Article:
Glen Ellyn trustees give final approval to apartment project at center of lawsuit

  • Glen Ellyn trustees have approved plans for a five-story apartment complex in downtown, but opponents continue to fight against the project.

    Glen Ellyn trustees have approved plans for a five-story apartment complex in downtown, but opponents continue to fight against the project. Courtesy of the village of Glen Ellyn

Updated 4/9/2019 6:52 PM

Glen Ellyn trustees have given final approval to plans for an apartment complex downtown, but a new lawsuit and organized opposition puts the project in limbo.

Attorneys last week filed the lawsuit in DuPage County Circuit Court on behalf of Hillside Avenue property owners and a nonprofit preservation group seeking to block construction of Apex 400, a 107-unit development on the site of the former Giesche Shoes store and a village-owned parking lot.


At five stories atop one of the highest points in downtown, the building would rise above Main Street, an out-of-character focal point that may belong in other suburbs but not a historic district, critics say.

The opposition has the support of high-profile residents such as Mike Formento, a former village president who acted as the master of ceremonies at a downtown rally Saturday organized by "Save Main," a group that's raised more than $13,500 through GoFundMe and distributed more than 400 front-yard signs against the project.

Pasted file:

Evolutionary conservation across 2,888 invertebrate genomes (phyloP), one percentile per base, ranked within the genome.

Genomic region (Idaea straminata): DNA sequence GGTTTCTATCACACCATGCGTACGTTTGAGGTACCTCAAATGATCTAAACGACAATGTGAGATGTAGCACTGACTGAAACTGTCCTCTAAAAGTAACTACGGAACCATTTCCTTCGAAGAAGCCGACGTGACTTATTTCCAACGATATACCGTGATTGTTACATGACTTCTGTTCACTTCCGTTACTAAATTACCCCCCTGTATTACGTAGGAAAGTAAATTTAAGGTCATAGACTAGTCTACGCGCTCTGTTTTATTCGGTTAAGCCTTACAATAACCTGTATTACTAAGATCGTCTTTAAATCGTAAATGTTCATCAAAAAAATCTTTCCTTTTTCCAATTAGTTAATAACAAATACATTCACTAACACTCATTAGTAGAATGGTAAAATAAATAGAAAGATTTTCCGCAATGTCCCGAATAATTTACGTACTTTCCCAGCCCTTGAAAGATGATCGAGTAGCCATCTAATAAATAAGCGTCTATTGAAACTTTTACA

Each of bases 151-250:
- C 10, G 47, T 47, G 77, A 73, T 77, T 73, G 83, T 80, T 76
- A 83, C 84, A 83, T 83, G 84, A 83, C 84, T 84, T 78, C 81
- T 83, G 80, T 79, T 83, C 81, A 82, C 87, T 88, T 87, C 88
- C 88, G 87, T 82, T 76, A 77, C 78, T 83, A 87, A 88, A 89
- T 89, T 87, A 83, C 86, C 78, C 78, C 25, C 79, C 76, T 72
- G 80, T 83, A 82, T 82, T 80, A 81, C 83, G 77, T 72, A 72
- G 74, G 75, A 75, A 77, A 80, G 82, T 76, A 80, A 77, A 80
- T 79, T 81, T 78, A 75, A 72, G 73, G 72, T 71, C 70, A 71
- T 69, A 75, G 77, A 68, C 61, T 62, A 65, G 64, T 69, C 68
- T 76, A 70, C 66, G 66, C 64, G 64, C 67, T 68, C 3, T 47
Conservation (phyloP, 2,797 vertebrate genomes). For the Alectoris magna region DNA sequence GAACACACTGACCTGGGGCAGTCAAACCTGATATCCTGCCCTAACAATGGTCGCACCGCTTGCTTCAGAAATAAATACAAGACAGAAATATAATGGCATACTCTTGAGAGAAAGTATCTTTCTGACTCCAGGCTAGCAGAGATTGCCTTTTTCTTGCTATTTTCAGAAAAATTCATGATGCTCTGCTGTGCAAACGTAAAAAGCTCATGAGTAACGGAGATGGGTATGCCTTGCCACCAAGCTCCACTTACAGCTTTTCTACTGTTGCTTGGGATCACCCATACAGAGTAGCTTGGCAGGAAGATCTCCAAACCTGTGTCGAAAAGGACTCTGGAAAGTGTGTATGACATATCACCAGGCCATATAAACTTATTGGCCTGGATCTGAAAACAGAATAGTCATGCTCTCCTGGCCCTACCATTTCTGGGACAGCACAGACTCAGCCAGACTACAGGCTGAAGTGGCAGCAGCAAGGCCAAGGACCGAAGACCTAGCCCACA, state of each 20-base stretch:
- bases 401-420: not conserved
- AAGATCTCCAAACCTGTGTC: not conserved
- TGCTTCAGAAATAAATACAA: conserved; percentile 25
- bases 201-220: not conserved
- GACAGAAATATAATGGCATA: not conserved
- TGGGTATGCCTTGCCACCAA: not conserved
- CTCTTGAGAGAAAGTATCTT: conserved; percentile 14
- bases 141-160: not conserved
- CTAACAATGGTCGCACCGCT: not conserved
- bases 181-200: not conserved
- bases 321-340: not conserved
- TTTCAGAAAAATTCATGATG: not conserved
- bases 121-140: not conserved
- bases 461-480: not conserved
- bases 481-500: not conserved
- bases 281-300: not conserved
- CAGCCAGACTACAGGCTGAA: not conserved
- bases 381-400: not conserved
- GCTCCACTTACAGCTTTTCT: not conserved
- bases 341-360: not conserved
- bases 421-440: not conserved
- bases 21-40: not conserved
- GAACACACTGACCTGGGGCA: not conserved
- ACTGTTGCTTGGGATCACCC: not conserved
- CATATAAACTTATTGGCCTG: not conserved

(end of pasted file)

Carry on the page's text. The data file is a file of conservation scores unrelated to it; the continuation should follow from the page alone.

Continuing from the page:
Formento and dozens of others maintained their resistance in packing a village board meeting Monday. Resident Ray Campbell urged trustees to delay the vote to let the decision fall to a new-look board to be seated in May.

"While I appreciate all the work that has been done both by this board, by staff and the developer, I certainly do not believe that this development fits into the historic character of downtown Glen Ellyn," he said. "We are not downtown Naperville and don't want to be."

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But officials said the board was only voting on whether the final planned unit development substantially conformed to the preliminary plans approved in January. With those parameters, Trustee Mark Senak was the lone "no vote" Monday.

Elicia Viola, a 28-year resident, said one of the most troubling aspects surrounding the project involved a "last-minute negotiation" between developers and the village at a January meeting to reduce the height of the two building corners fronting Main Street.

"At every meeting we were all met with responses that seemed a little bit dismissive and aloof with the exception of one trustee," she said. "There was no meaningful engagement and dialogue. Ultimately this hurts the project -- this hurts our village and now with a lawsuit it hurts our taxpayers. When you choose to repeatedly not engage and not to really listen to the perspective and the ideas of some very committed, impassioned and talented people, it's just wrong."

Village President Diane McGinley pushed back against that notion, expressing full confidence in village staff and the three attorneys who have represented the board through "this process." She told the crowd that officials are "bending over backward trying to listen and answer all of you."

"I have full faith that this village board has meet every requirement for any type of project such as what is before us," said McGinley, who cast a vote in support of the project.

The lawsuit, however, argues the village granted an "illegal and incomplete" special-use permit "following months of deception and obfuscation of plans."

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